He stood again, sighed, and made ready to speak, but what came out his mouth a second later was a mournful tortured scream of agony and his eyes rolled back into his head. Then a green glowing hand thrust out of his open mouth, followed by another as each hand grabbed the sides of his mouth and pulled it apart inhumanly far. Then, from the tortured orifice a green glowing head suddenly appeared, it’s wet face a ghastly twisted grin with no eyes or nose. Only huge, sharp teeth that clashed together like a shark’s jaws.

As Courtney watched in horror, the rest of the creature’s body emerged from Krul as well, like a spider shedding its skin to emerge new and whole to let Krul’s body drop at its feet. Scuttling up onto the desk, it hunched there on all four limbs, hissing at them. The sight of it sending the former bodyguards screaming from the room and leaving the three of them alone with it.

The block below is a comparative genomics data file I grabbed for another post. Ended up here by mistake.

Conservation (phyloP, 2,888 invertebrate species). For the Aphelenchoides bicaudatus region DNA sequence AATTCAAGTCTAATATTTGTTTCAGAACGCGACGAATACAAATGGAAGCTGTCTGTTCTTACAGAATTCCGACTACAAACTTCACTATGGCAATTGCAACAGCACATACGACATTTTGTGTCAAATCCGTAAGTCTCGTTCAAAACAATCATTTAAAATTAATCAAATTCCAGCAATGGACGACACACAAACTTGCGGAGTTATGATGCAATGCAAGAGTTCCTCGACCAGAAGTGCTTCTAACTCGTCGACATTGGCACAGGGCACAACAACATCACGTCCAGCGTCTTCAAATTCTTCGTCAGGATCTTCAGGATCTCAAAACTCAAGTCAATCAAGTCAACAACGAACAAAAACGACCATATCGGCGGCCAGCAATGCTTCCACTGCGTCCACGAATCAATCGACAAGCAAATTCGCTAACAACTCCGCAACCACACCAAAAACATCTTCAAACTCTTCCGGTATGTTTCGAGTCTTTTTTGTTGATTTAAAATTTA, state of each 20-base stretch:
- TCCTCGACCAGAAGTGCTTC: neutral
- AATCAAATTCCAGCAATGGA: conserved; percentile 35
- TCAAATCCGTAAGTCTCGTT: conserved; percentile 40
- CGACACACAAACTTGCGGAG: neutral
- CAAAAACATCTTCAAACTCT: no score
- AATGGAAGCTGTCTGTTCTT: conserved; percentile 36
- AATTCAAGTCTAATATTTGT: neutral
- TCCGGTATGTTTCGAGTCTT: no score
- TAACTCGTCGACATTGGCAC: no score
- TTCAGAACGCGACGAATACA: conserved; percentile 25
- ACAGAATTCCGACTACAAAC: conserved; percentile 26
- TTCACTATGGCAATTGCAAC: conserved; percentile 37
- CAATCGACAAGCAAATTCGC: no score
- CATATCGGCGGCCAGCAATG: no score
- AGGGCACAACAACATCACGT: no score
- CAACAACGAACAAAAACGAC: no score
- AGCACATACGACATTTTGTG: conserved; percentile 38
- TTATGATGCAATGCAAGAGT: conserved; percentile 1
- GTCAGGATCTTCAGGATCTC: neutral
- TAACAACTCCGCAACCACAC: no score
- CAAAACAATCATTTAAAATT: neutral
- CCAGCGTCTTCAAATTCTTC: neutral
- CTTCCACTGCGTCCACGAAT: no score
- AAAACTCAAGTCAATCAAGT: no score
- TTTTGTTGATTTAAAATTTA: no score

“What… Is it?” Courtney gasped.

It was Stratios’ rough voice answered from behind her. “A Keeper Demon. It was this human’s minder.”

Anders grunted in agreement. “He was getting ready to tell us what we wanted to know. His employer put this in him to make sure no secrets got out, and that anyone who did force him would also die.”

“Is it dangerous?” Courtney asked, watching it carefully.

“Very.” Anders replied, not taking his own eyes off the thing and slowly reaching into his coat where he kept his collection of charms and talismans. “Stratios, I don’t suppose you can lend a hand here?”

“No.” Said the devil in a tone which indicated that it was a matter of preference rather than ability.

Anders sighed. “Fine. When it starts to move, armour up and try to avoid its claws. They’re ethereal, and will pass through everything but flesh- don’t count on your armour. Protect Stratios as best you can.”

“What about you?”

She saw a slight grin appear on his face. “Let it try.”

“But my job…” She started to say, and then there was a flash of movement and the keeper was gone.

Instinctively, she armoured up, which was just as well, as it was only her enhanced speed and senses that let her know the thing had appeared out of the air to her left and let her dodge the skeletal claw that would have taken her head off.

Jumping back, she threw a kick at the thing only to have it vanish before her leg was even close. The suddenly lack of a target throwing her slightly off-balance and making her tumble backwards into Stratios.